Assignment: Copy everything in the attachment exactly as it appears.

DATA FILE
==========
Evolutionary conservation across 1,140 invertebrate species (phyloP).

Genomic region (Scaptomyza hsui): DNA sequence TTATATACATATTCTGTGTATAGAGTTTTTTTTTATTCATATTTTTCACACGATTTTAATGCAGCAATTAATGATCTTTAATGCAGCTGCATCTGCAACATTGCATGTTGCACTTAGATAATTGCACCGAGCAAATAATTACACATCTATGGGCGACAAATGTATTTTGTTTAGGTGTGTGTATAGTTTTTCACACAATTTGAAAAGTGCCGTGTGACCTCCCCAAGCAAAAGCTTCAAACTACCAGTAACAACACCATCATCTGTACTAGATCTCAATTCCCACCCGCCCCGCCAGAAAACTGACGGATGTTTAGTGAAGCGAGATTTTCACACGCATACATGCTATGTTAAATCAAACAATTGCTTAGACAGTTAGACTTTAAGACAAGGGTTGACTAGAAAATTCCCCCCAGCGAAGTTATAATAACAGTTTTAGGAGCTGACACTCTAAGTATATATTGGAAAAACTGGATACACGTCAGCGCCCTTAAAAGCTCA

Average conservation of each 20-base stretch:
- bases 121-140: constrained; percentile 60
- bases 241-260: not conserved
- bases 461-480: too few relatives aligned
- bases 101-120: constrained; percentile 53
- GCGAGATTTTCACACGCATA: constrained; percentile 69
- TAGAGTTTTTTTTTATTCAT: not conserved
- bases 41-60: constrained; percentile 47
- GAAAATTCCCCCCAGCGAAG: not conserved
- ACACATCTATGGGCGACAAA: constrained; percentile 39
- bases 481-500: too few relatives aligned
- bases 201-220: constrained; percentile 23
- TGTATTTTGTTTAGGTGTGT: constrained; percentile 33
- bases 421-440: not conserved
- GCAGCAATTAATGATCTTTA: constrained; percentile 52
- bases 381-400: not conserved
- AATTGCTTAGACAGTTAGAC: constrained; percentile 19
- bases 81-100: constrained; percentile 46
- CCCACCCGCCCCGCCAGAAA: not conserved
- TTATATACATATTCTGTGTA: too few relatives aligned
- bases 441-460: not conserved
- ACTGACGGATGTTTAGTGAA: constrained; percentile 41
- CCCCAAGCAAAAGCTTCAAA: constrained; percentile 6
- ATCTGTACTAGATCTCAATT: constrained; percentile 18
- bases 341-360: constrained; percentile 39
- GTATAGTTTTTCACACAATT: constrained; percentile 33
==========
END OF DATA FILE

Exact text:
Evolutionary conservation across 1,140 invertebrate species (phyloP).

Genomic region (Scaptomyza hsui): DNA sequence TTATATACATATTCTGTGTATAGAGTTTTTTTTTATTCATATTTTTCACACGATTTTAATGCAGCAATTAATGATCTTTAATGCAGCTGCATCTGCAACATTGCATGTTGCACTTAGATAATTGCACCGAGCAAATAATTACACATCTATGGGCGACAAATGTATTTTGTTTAGGTGTGTGTATAGTTTTTCACACAATTTGAAAAGTGCCGTGTGACCTCCCCAAGCAAAAGCTTCAAACTACCAGTAACAACACCATCATCTGTACTAGATCTCAATTCCCACCCGCCCCGCCAGAAAACTGACGGATGTTTAGTGAAGCGAGATTTTCACACGCATACATGCTATGTTAAATCAAACAATTGCTTAGACAGTTAGACTTTAAGACAAGGGTTGACTAGAAAATTCCCCCCAGCGAAGTTATAATAACAGTTTTAGGAGCTGACACTCTAAGTATATATTGGAAAAACTGGATACACGTCAGCGCCCTTAAAAGCTCA

Average conservation of each 20-base stretch:
- bases 121-140: constrained; percentile 60
- bases 241-260: not conserved
- bases 461-480: too few relatives aligned
- bases 101-120: constrained; percentile 53
- GCGAGATTTTCACACGCATA: constrained; percentile 69
- TAGAGTTTTTTTTTATTCAT: not conserved
- bases 41-60: constrained; percentile 47
- GAAAATTCCCCCCAGCGAAG: not conserved
- ACACATCTATGGGCGACAAA: constrained; percentile 39
- bases 481-500: too few relatives aligned
- bases 201-220: constrained; percentile 23
- TGTATTTTGTTTAGGTGTGT: constrained; percentile 33
- bases 421-440: not conserved
- GCAGCAATTAATGATCTTTA: constrained; percentile 52
- bases 381-400: not conserved
- AATTGCTTAGACAGTTAGAC: constrained; percentile 19
- bases 81-100: constrained; percentile 46
- CCCACCCGCCCCGCCAGAAA: not conserved
- TTATATACATATTCTGTGTA: too few relatives aligned
- bases 441-460: not conserved
- ACTGACGGATGTTTAGTGAA: constrained; percentile 41
- CCCCAAGCAAAAGCTTCAAA: constrained; percentile 6
- ATCTGTACTAGATCTCAATT: constrained; percentile 18
- bases 341-360: constrained; percentile 39
- GTATAGTTTTTCACACAATT: constrained; percentile 33